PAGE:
Natural talent can certainly give you a head start, sometimes even producing a mastery level result, but without practice those results tend to be short-lived flashes and very difficult to repeat or sustain. They are more the product of luck than of skill.
And despite the classic saying practice does not make perfect, it makes permanent. So make sure you get the proper training and guidance to ensure your practicing is going to develop the most effective skills possible.
Any skill involving the use of the body will rely first and foremost on how we have it aligned, both to produce maximum results and also to prevent injury while attempting to do so. Ballet requires a certain range of motion and support, hip-hop requires a certain amount of loose body isolation, sprinters require a certain level of forward momentum, long distance runners require a certain sustainable stamina, jobs involving heavy lifting require a certain amount of structural support, jobs involving sitting at a desk for long stretches of time require a certain sustainable alignment to allow circulation and prevent repetitive stress injuries.
The good news is, whatever the posture we seek there is an underlying principle at its core. Let gravity pull your tailbone towards the ground while you elevate the top of your skull. How far we pull this stretch will vary from requirement to requirement but the starting point and underlying benefit is the same. Keeping the spine elongated and vertical improves balance, circulation, prevents pinching of nerves or compacting of vertebrae, it adds an aura of poise and confidence, and keeps our lungs expanded.
Start with a lowering tailbone and elevating crown of the skull then work your way out from there as your discipline demands.
The Ground Is Your Friend
All structures need a foundation and all movements need a fuel source. Look at any movement closely enough and you will find its initial source was the ground beneath the dancer’s feet. Even dance styles filled with small and intricate isolations within the body require an initial support and starting place from which to activate.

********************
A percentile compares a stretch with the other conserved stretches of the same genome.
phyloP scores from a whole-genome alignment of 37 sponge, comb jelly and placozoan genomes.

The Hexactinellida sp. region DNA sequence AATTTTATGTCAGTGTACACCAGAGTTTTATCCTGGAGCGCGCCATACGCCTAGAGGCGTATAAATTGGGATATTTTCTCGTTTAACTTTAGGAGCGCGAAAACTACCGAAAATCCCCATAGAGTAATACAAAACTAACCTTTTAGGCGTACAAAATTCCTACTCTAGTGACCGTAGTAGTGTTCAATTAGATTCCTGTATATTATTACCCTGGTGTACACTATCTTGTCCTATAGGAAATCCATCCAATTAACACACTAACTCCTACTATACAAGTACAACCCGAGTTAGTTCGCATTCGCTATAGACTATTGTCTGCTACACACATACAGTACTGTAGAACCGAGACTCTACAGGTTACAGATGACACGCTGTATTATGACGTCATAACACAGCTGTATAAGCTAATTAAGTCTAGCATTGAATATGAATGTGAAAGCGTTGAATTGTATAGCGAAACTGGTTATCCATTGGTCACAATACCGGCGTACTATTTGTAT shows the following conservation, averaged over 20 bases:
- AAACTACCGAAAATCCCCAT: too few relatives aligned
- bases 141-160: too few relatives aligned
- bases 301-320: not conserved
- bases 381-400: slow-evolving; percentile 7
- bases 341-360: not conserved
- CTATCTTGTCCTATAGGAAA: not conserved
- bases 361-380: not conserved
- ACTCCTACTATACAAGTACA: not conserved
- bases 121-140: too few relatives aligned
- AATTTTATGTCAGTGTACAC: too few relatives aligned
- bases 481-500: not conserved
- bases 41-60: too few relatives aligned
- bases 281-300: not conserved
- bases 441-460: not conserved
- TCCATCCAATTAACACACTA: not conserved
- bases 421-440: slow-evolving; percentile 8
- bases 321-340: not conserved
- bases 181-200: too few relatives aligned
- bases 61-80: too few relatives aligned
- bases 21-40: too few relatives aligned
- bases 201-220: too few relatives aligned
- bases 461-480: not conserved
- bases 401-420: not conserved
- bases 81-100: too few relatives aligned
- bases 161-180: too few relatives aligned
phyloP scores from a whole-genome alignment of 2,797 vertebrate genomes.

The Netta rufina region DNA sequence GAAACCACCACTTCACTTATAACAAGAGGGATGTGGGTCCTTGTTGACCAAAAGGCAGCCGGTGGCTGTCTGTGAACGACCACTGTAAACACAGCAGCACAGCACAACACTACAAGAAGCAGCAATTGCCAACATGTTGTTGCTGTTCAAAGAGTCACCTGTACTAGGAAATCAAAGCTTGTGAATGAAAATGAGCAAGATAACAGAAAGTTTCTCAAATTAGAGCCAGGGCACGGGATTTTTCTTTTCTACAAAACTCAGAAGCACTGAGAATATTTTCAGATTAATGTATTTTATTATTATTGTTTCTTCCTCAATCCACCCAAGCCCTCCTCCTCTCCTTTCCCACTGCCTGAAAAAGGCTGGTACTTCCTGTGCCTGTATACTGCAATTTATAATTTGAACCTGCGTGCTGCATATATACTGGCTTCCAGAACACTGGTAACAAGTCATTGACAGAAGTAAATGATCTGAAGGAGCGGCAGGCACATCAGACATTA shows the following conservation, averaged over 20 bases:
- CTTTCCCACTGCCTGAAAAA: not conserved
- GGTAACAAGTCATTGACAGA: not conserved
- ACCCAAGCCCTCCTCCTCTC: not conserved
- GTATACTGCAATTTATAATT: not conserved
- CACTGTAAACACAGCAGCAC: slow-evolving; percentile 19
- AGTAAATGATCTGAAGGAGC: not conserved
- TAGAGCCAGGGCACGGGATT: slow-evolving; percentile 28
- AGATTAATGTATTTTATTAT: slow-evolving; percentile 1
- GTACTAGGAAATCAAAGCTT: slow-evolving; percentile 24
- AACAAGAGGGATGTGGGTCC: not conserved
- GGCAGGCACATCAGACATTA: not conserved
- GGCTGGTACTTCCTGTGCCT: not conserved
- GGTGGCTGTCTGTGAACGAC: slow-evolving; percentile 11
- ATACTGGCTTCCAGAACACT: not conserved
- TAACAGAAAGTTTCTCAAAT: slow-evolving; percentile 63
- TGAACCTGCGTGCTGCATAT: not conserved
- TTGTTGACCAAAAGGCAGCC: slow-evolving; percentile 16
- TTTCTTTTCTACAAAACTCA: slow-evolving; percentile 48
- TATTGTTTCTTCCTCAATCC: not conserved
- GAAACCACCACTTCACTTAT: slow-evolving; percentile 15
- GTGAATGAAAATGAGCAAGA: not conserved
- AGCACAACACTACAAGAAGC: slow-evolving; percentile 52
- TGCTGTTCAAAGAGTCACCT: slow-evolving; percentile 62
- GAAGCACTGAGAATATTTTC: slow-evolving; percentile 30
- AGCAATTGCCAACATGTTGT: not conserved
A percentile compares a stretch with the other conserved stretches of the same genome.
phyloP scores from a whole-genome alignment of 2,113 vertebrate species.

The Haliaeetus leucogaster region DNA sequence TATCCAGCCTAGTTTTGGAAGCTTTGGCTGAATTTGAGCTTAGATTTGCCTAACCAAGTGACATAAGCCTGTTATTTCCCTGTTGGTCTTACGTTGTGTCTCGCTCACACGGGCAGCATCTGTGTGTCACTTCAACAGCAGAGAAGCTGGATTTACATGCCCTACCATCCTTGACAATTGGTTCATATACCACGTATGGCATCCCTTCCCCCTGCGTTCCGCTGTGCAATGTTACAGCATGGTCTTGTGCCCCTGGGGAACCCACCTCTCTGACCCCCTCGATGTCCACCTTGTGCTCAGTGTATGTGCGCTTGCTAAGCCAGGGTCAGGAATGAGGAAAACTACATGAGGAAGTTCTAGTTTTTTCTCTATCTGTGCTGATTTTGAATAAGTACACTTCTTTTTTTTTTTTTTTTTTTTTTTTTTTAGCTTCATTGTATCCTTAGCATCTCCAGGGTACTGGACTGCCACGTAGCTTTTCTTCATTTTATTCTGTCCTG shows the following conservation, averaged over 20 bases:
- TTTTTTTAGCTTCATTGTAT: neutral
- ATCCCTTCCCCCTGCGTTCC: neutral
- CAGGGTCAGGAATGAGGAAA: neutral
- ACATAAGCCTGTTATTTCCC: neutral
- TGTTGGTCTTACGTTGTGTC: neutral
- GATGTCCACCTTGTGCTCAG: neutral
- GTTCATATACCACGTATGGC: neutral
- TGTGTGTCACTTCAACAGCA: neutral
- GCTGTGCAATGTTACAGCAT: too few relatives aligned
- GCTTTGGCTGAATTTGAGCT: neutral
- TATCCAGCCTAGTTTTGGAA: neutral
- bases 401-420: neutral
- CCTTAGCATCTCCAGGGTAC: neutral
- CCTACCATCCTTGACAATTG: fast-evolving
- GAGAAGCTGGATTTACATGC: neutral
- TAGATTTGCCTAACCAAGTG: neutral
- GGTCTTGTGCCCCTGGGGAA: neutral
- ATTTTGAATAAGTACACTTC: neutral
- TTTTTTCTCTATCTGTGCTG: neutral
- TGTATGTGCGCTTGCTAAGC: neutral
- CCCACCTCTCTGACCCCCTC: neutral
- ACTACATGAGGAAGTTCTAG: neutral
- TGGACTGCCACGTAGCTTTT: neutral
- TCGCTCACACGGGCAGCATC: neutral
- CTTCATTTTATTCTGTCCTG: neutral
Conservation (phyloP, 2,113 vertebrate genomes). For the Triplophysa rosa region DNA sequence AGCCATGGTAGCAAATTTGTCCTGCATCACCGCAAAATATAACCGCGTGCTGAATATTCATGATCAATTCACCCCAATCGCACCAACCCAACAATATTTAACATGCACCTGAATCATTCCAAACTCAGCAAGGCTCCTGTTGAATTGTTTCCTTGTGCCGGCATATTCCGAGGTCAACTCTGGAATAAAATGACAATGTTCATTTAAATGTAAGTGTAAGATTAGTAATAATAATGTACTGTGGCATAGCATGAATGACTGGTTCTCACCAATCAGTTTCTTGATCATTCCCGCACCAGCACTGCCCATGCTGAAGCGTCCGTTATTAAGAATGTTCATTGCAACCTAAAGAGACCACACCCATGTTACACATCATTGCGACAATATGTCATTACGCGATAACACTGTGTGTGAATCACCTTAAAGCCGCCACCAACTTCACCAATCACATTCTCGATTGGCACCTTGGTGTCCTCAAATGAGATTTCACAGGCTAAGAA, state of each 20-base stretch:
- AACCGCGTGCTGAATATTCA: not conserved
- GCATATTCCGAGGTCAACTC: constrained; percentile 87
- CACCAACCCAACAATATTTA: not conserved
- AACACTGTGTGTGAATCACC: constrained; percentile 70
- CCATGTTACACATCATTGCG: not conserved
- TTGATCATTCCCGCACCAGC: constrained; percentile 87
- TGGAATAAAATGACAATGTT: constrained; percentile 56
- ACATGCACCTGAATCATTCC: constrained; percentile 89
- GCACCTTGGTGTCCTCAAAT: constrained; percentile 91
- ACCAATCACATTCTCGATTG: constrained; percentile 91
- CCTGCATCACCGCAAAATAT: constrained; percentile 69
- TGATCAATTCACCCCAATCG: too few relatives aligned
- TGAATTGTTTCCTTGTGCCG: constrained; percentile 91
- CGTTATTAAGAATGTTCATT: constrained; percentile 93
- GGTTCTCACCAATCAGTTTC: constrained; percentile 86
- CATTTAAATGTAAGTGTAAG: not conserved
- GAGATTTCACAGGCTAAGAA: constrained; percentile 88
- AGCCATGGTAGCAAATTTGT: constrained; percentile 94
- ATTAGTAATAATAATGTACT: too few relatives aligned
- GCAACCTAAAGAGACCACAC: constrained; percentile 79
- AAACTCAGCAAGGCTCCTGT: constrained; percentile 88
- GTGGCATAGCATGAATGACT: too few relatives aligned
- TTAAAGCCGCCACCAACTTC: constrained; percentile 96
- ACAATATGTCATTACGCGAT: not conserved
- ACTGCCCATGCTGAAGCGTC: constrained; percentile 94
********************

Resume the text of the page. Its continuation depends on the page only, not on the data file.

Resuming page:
Truth be told, isolation can be a bit of a misnomer. In dance it is a term of reference for moving individual parts of the body in contrast to one another. It takes a certain kind of flexibility and greatly increases the musicality the body can produce but it is the particular part of the body we are isolating not the movement. Dominoes fall in isolation but it is the pattern they collectively produce which generates the ultimate impact.
So if we want to make our movement more powerful, both in terms of mechanics and of perceived impact, we need to root it to a stable source of fuel. The ground is always there for us, work with it rather than against it.
The greater whole is always made up of many smaller parts. The engine moves the car but is comprised of hundreds of smaller components, thousands if you want to go down to the level of bolts and washers. In terms of dance mechanics it is important for us to understand the roles each of our individual parts play in the overall movement but another profoundly important factor to understand is that all those parts rarely have the same tasks or timelines. Some parts of our bodies will start or finish their actions at different times and some parts will end up having opposing or counter-balancing tasks.
If the entire body tries to launch into an action or slam the brakes all at the same time that action becomes much more difficult to get moving and a much more difficult to bring to a stop.